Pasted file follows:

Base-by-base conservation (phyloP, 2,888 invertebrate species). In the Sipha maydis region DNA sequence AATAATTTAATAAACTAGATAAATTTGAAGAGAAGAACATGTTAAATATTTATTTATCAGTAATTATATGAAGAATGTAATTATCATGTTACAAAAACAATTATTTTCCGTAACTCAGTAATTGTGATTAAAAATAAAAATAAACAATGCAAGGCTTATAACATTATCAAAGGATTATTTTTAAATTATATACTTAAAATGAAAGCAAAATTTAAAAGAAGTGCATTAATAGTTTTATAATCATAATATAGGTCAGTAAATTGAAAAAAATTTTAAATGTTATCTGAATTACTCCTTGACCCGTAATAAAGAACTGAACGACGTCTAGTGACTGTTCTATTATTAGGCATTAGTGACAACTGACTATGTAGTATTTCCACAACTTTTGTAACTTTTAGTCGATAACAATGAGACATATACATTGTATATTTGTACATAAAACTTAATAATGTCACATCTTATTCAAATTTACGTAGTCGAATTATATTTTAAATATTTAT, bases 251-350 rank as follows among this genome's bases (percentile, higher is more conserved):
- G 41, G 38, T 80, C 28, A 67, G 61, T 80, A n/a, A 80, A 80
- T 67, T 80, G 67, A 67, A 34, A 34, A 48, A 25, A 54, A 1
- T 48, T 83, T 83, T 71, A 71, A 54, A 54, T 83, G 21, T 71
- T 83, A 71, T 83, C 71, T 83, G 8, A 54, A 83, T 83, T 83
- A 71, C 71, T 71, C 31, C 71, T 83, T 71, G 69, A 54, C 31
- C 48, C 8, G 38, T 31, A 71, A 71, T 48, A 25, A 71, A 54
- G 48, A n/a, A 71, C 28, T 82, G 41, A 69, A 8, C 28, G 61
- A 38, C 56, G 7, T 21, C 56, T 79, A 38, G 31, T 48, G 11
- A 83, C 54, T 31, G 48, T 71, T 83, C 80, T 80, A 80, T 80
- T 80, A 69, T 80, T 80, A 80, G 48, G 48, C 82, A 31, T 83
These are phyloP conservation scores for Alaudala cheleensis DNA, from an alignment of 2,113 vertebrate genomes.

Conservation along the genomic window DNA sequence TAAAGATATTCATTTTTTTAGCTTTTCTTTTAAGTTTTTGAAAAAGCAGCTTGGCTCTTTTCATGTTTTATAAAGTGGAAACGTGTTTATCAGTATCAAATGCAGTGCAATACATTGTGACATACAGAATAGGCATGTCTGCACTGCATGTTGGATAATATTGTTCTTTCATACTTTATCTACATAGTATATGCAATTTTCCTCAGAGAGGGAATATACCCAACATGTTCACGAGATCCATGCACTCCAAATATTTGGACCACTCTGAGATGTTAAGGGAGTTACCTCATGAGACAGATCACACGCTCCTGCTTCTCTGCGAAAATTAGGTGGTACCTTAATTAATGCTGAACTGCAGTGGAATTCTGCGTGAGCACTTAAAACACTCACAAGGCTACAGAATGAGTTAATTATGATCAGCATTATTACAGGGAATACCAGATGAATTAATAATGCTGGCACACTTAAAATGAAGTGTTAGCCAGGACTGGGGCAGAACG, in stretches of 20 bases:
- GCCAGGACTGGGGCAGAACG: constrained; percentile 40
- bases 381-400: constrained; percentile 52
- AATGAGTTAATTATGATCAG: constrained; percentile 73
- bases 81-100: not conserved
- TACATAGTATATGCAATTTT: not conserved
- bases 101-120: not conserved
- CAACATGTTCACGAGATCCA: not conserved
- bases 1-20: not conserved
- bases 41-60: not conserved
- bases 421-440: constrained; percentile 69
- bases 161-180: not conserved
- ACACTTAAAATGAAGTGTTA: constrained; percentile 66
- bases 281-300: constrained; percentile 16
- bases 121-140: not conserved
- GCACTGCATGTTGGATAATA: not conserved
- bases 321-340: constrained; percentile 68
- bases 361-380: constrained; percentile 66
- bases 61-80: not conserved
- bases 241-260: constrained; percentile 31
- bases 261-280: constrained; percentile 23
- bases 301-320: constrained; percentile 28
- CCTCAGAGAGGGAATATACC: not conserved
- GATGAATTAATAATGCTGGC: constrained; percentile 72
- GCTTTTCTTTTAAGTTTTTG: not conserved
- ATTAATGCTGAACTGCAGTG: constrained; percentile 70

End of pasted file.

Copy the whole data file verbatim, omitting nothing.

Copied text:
Base-by-base conservation (phyloP, 2,888 invertebrate species). In the Sipha maydis region DNA sequence AATAATTTAATAAACTAGATAAATTTGAAGAGAAGAACATGTTAAATATTTATTTATCAGTAATTATATGAAGAATGTAATTATCATGTTACAAAAACAATTATTTTCCGTAACTCAGTAATTGTGATTAAAAATAAAAATAAACAATGCAAGGCTTATAACATTATCAAAGGATTATTTTTAAATTATATACTTAAAATGAAAGCAAAATTTAAAAGAAGTGCATTAATAGTTTTATAATCATAATATAGGTCAGTAAATTGAAAAAAATTTTAAATGTTATCTGAATTACTCCTTGACCCGTAATAAAGAACTGAACGACGTCTAGTGACTGTTCTATTATTAGGCATTAGTGACAACTGACTATGTAGTATTTCCACAACTTTTGTAACTTTTAGTCGATAACAATGAGACATATACATTGTATATTTGTACATAAAACTTAATAATGTCACATCTTATTCAAATTTACGTAGTCGAATTATATTTTAAATATTTAT, bases 251-350 rank as follows among this genome's bases (percentile, higher is more conserved):
- G 41, G 38, T 80, C 28, A 67, G 61, T 80, A n/a, A 80, A 80
- T 67, T 80, G 67, A 67, A 34, A 34, A 48, A 25, A 54, A 1
- T 48, T 83, T 83, T 71, A 71, A 54, A 54, T 83, G 21, T 71
- T 83, A 71, T 83, C 71, T 83, G 8, A 54, A 83, T 83, T 83
- A 71, C 71, T 71, C 31, C 71, T 83, T 71, G 69, A 54, C 31
- C 48, C 8, G 38, T 31, A 71, A 71, T 48, A 25, A 71, A 54
- G 48, A n/a, A 71, C 28, T 82, G 41, A 69, A 8, C 28, G 61
- A 38, C 56, G 7, T 21, C 56, T 79, A 38, G 31, T 48, G 11
- A 83, C 54, T 31, G 48, T 71, T 83, C 80, T 80, A 80, T 80
- T 80, A 69, T 80, T 80, A 80, G 48, G 48, C 82, A 31, T 83
These are phyloP conservation scores for Alaudala cheleensis DNA, from an alignment of 2,113 vertebrate genomes.

Conservation along the genomic window DNA sequence TAAAGATATTCATTTTTTTAGCTTTTCTTTTAAGTTTTTGAAAAAGCAGCTTGGCTCTTTTCATGTTTTATAAAGTGGAAACGTGTTTATCAGTATCAAATGCAGTGCAATACATTGTGACATACAGAATAGGCATGTCTGCACTGCATGTTGGATAATATTGTTCTTTCATACTTTATCTACATAGTATATGCAATTTTCCTCAGAGAGGGAATATACCCAACATGTTCACGAGATCCATGCACTCCAAATATTTGGACCACTCTGAGATGTTAAGGGAGTTACCTCATGAGACAGATCACACGCTCCTGCTTCTCTGCGAAAATTAGGTGGTACCTTAATTAATGCTGAACTGCAGTGGAATTCTGCGTGAGCACTTAAAACACTCACAAGGCTACAGAATGAGTTAATTATGATCAGCATTATTACAGGGAATACCAGATGAATTAATAATGCTGGCACACTTAAAATGAAGTGTTAGCCAGGACTGGGGCAGAACG, in stretches of 20 bases:
- GCCAGGACTGGGGCAGAACG: constrained; percentile 40
- bases 381-400: constrained; percentile 52
- AATGAGTTAATTATGATCAG: constrained; percentile 73
- bases 81-100: not conserved
- TACATAGTATATGCAATTTT: not conserved
- bases 101-120: not conserved
- CAACATGTTCACGAGATCCA: not conserved
- bases 1-20: not conserved
- bases 41-60: not conserved
- bases 421-440: constrained; percentile 69
- bases 161-180: not conserved
- ACACTTAAAATGAAGTGTTA: constrained; percentile 66
- bases 281-300: constrained; percentile 16
- bases 121-140: not conserved
- GCACTGCATGTTGGATAATA: not conserved
- bases 321-340: constrained; percentile 68
- bases 361-380: constrained; percentile 66
- bases 61-80: not conserved
- bases 241-260: constrained; percentile 31
- bases 261-280: constrained; percentile 23
- bases 301-320: constrained; percentile 28
- CCTCAGAGAGGGAATATACC: not conserved
- GATGAATTAATAATGCTGGC: constrained; percentile 72
- GCTTTTCTTTTAAGTTTTTG: not conserved
- ATTAATGCTGAACTGCAGTG: constrained; percentile 70